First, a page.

- JPJ Psychosoc Nurs Ment Health Serv 2018 Aug 01; 56(8):11-14
- Sleep terrors, one of the non-rapid eye movement parasomnias, are interesting nighttime phenomena that can be distressing for parents. For most children, this behavior is temporary and does not cause...
Sleep terrors, one of the non-rapid eye movement parasomnias, are interesting nighttime phenomena that can be distressing for parents. For most children, this behavior is temporary and does not cause significant problems. However, some psychiatric conditions may have a higher prevalence of parasomnias, including sleep terrors. Although sleep terrors may be a benign and common event in children, a basic mental health examination should include a sleep-related screening to possibly identify underlying issues. Nurses must be knowledgeable about sleep terrors and able to provide education and support when parents share their concerns. [Journal of Psychosocial Nursing and Mental Health Services, 56(8), 11-14.].
- Sleep it off: Bullying and sleep disturbances in adolescents. [Journal Article]
- JAJ Adolesc 2018 Jul 28; 68:87-93
- CONCLUSIONS: The results of this cross-sectional study highlight the importance of screening youth for sleep disturbances that may indicate daytime issues with bullying or victimization, as well as the need for longitudinal studies to elucidate potential pathways between sleep and bullying/victimization.
- Co-morbid sleep disorders and epilepsy: A narrative review and case examples. [Review]
- EREpilepsy Res 2018; 145:185-197
- Co-morbid sleep disorders, including sleep apnea, insomnia, restless legs syndrome, and the parasomnias, occur frequently in people with epilepsy. This article reviews the cardinal presenting symptom...
Co-morbid sleep disorders, including sleep apnea, insomnia, restless legs syndrome, and the parasomnias, occur frequently in people with epilepsy. This article reviews the cardinal presenting symptoms and diagnostic features of each of these disorders to enable epileptologists to readily screen and identify sleep co-morbidities in their patients. It summarizes current evidence concerning the reciprocal relationship between sleep disturbances and epilepsy and available treatment options for common sleep disorders in people with epilepsy. Several illustrative cases demonstrate the practical consequences of co-morbid sleep disorders in epilepsy patients and suggest diagnostic and treatment approaches that may improve daytime functioning, alertness, quality of life, and seizure burden.
- Evaluation of the Relationship Between Attention Deficit Hyperactivity Disorder Symptoms and Chronotype. [Journal Article]
- NPNoro Psikiyatr Ars 2018; 55(1):54-58
- CONCLUSIONS: Our study showed that children with ADHD showed more resistance to going to bed than did controls on school days. However, in contrast to our hypothesis, morningness/eveningness preference did not differ from controls in ADHD children.
- Prevalence of Parasomnias in Patients With Obstructive Sleep Apnea. A Registry-Based Cross-Sectional Study. [Journal Article]
- FPFront Psychol 2018; 9:1140
- Objective: To assess the prevalence of parasomnias in relation to presence and severity of obstructive sleep apnea (OSA). We hypothesized higher parasomnia prevalence with higher OSA severity. Metho...
Objective: To assess the prevalence of parasomnias in relation to presence and severity of obstructive sleep apnea (OSA). We hypothesized higher parasomnia prevalence with higher OSA severity. Methods: The sample comprised 4,372 patients referred to a Norwegian university hospital with suspicion of OSA (mean age 49.1 years, 69.8% males). OSA was diagnosed and categorized by standard respiratory polygraphy (type 3 portable monitor). The patients completed a comprehensive questionnaire prior to the sleep study, including questions about different parasomnias during the last 3 months. Pearson chi-square tests explored differences according to the presence and severity of OSA. Furthermore, logistic regression analyses with the parasomnias as dependent variables and OSA severity as predictor were conducted (adjusted for sex, age, marital status, smoking, and alcohol consumption). Results: In all, 34.7% had apnea-hypopnea index (AHI) <5 (no OSA), 32.5% had AHI 5-14.9 (mild OSA), 17.4% had AHI 15-29.9 (moderate OSA), and 15.3% had AHI ≥30 (severe OSA). The overall prevalence of parasomnias was 3.3% (sleepwalking), 2.5% (sleep-related violence), 3.1% (sexual acts during sleep), 1.7% (sleep-related eating), and 43.8% (nightmares). The overall parasomnia prevalence was highest in the no OSA group. In the chi-square analyses, including all OSA groups, the prevalence of sleep-related violence and nightmares were inversely associated with OSA severity, whereas none of the other parasomnias were significantly associated with OSA severity. In adjusted logistic regression analyses the odds of sleepwalking was significantly higher in severe compared to mild OSA (OR = 2.0, 95% CI = 1.12-3.55). The other parasomnias, including sleep-related violence and nightmares, were not associated with OSA presence or severity when adjusting for sex and age. Conclusions: We found no increase in parasomnias in patients with OSA compared to those not having OSA. With the exception of sleepwalking, the parasomnias were not associated with OSA severity.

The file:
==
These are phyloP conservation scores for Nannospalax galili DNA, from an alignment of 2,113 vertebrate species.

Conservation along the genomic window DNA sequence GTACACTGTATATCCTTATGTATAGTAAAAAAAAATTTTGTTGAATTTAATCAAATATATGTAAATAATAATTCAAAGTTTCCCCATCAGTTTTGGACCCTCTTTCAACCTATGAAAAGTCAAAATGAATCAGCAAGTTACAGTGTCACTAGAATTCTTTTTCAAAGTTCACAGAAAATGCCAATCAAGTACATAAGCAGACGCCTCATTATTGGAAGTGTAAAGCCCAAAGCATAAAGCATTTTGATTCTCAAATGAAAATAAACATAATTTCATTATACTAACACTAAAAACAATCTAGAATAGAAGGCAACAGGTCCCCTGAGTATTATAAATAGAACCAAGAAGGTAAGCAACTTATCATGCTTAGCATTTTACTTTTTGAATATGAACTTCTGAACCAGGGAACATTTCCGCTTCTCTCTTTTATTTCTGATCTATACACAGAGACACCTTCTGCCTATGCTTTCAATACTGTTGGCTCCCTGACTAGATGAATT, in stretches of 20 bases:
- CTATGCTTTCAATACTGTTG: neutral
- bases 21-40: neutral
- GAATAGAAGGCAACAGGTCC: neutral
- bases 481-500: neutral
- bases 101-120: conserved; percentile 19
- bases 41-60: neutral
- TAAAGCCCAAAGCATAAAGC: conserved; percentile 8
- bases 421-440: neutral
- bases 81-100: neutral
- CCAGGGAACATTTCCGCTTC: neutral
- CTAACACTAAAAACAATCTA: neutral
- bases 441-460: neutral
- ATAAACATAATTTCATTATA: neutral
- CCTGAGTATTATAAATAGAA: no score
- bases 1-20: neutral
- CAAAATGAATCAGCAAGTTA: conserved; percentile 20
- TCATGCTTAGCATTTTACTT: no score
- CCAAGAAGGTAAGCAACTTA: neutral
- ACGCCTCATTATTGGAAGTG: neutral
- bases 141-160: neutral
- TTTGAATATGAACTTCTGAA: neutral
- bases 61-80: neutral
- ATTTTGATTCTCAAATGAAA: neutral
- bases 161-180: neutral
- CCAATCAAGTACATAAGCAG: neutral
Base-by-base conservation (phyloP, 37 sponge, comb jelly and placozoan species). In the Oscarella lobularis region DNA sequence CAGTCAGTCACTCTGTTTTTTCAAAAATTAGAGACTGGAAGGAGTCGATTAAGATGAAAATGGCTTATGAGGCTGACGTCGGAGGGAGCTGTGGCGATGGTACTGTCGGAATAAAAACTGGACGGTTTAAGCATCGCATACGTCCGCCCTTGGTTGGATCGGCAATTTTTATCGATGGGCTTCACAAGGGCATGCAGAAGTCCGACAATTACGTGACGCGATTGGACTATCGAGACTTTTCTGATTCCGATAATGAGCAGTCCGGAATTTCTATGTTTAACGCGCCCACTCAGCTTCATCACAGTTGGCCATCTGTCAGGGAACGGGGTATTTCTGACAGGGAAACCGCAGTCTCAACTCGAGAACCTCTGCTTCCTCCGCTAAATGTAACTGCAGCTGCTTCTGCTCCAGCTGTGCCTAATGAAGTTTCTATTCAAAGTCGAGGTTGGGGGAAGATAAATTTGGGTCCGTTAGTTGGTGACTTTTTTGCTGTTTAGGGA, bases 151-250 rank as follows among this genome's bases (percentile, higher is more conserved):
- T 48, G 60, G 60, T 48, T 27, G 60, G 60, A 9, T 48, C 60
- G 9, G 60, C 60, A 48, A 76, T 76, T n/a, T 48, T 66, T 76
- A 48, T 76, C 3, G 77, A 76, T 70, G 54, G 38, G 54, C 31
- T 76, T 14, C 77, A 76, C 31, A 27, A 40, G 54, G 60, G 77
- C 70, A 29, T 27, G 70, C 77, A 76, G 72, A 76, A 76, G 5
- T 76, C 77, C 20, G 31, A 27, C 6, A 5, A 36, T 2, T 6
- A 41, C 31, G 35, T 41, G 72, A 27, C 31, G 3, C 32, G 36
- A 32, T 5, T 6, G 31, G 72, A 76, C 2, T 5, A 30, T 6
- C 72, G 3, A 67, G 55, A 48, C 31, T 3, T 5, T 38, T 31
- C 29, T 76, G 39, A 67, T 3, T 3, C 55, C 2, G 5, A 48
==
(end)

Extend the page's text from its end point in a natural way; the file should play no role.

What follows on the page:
- [Assessment of cardiac autonomic functions by heart rate variability in patients with restless leg syndrome]. [Letter]
- TKTurk Kardiyol Dern Ars 2018; 46(5):426
- Relationship between sleep patterns, sleep problems, and childhood enuresis. [Journal Article]
- SMSleep Med 2018 Jun 04; 50:14-20
- CONCLUSIONS: Children with NE, especially older boys with severe NE, were more sleep compromised than those without NE. Our findings warrant further research on the mechanism of NE and may have clinical implications for the treatment of childhood sleep problems and NE.
New Search Next
- NREM sleep parasomnias as disorders of sleep-state dissociation. [Review]
- NRNat Rev Neurol 2018; 14(8):470-481
- Non-rapid eye movement (NREM) sleep parasomnias (or NREM parasomnias) are fascinating disorders with mysterious neurobiological substrates. These conditions are common and often severe, with social, ...
Non-rapid eye movement (NREM) sleep parasomnias (or NREM parasomnias) are fascinating disorders with mysterious neurobiological substrates. These conditions are common and often severe, with social, personal and forensic implications. The NREM parasomnias include sleepwalking, sleep terrors and confusional arousals - collectively termed disorders of arousal (DOAs) - as well as less well-known entities such as sleep-related sexual behaviours and eating disorders. Affected patients can exhibit waking behaviours arising abruptly out of NREM sleep. Although the individual remains largely unresponsive to the external environment, their EEG shows both typical sleep-like and wake-like features, and they occasionally report dreaming afterwards. Therefore, these disorders offer a unique natural model to explore the abnormal coexistence of local sleep and wake brain activity and the dissociation between behaviour and various aspects of consciousness. In this article, we critically review major findings and updates on DOAs, focusing on neurophysiological studies, and offer an overview of new clinical frontiers and promising future research areas. We advocate a joint effort to inform clinicians and the general public about the management and follow-up of these conditions. We also strongly encourage collaborative multicentre studies to add more objective polysomnographic criteria to the current official diagnostic definitions and to develop clinical practice guidelines, multidisciplinary research approaches and evidence-based medical care.